Ecosystem Dev View
JohnK last edited by
New task added, Ecosystem Dev View. Check it out here:
This is something I'm currently focusing on for a couple reasons:
- It will give us much needed power in understanding what's going on in the ecosystem at both a micro and macro level, and will speed up ecosystem development/balancing considerably.
- It creates an API for ecosystem viewing via webtools that other people can use to make interesting views of the Eco world.
Interested if anyone has opinions on the open questions there, namely:
- Is there an easy way to expose parameters from C# to a browser interface? Such that they can be changed browser side.
This is the first example of how we want to develop features with community support, and once we have the code shared people will be able to get a detailed view, and contribute if they like as well.
Might be a bit overkill, but ASP.NET's WebAPI could work. You can self-host it, so that the whole web server is ran by the application itself. I would recommend the current stable version, i.e. not the vNext one. vNext has many interesting features, but is still in a horrible Alpha state.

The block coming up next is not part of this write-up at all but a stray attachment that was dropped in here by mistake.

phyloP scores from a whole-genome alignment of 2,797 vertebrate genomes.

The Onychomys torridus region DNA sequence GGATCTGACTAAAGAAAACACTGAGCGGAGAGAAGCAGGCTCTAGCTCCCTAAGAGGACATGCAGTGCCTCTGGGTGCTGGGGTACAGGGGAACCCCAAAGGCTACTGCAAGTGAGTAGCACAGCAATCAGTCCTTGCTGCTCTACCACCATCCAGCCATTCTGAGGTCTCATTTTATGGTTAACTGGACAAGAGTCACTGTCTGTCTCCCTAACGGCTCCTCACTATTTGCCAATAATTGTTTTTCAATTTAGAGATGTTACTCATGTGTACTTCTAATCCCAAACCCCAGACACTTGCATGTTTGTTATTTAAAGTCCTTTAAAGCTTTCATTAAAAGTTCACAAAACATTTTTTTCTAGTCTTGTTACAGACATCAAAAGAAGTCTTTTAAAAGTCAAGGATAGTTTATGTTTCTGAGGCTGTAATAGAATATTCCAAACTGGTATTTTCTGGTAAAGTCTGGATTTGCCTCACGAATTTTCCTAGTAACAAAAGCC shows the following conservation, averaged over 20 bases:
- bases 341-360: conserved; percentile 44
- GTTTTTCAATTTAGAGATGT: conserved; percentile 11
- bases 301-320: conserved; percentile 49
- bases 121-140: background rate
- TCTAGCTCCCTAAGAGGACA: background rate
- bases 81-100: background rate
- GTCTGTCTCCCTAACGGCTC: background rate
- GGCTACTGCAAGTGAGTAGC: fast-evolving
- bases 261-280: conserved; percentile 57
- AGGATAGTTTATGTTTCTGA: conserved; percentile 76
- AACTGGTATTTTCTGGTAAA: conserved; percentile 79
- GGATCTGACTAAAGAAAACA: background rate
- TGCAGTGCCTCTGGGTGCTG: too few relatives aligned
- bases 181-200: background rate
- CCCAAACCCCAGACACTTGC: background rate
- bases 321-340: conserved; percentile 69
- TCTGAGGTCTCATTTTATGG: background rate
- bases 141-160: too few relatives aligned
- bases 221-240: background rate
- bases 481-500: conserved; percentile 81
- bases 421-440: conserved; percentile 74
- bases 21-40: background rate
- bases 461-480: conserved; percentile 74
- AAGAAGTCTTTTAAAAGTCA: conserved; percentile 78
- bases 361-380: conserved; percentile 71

- It can directly deal with POCOs (plain old CLR objects) for both input and output. It will handle serialization/deserialization of the object.
- Lots of additional Nugets for all kind of things, including authorization and authentication.
- Multiple formatters for data already available (JSON, XML, ...) allowing you to query the API in whatever way you feel most comfortable with.
- It's possible to generate documentation on the fly using reflection. There's already some stuff out there, but I haven't used it yet with self host.
- Owin (the self host part) is a pipeline, which means that giving access to it allows mods more refined request processing if required.
- No external web server required, platform independent
- Quite established, there's lots of resources about it, including communication with common frameworks (like jQuery, AngularJS, SignalR, ...)
- You would need to write controllers to wire the whole thing up, i.e. there's no automatic exposal of functions or members. Not necessarily bad in my opinion as otherwise it would be too much magic. An example controller would look like <a href="https://gist.github.com/Quit/c236ad7b1646828b8469">this Gist</a>. I'm sure it doesn't make a lot of sense, but I had to come up with something :D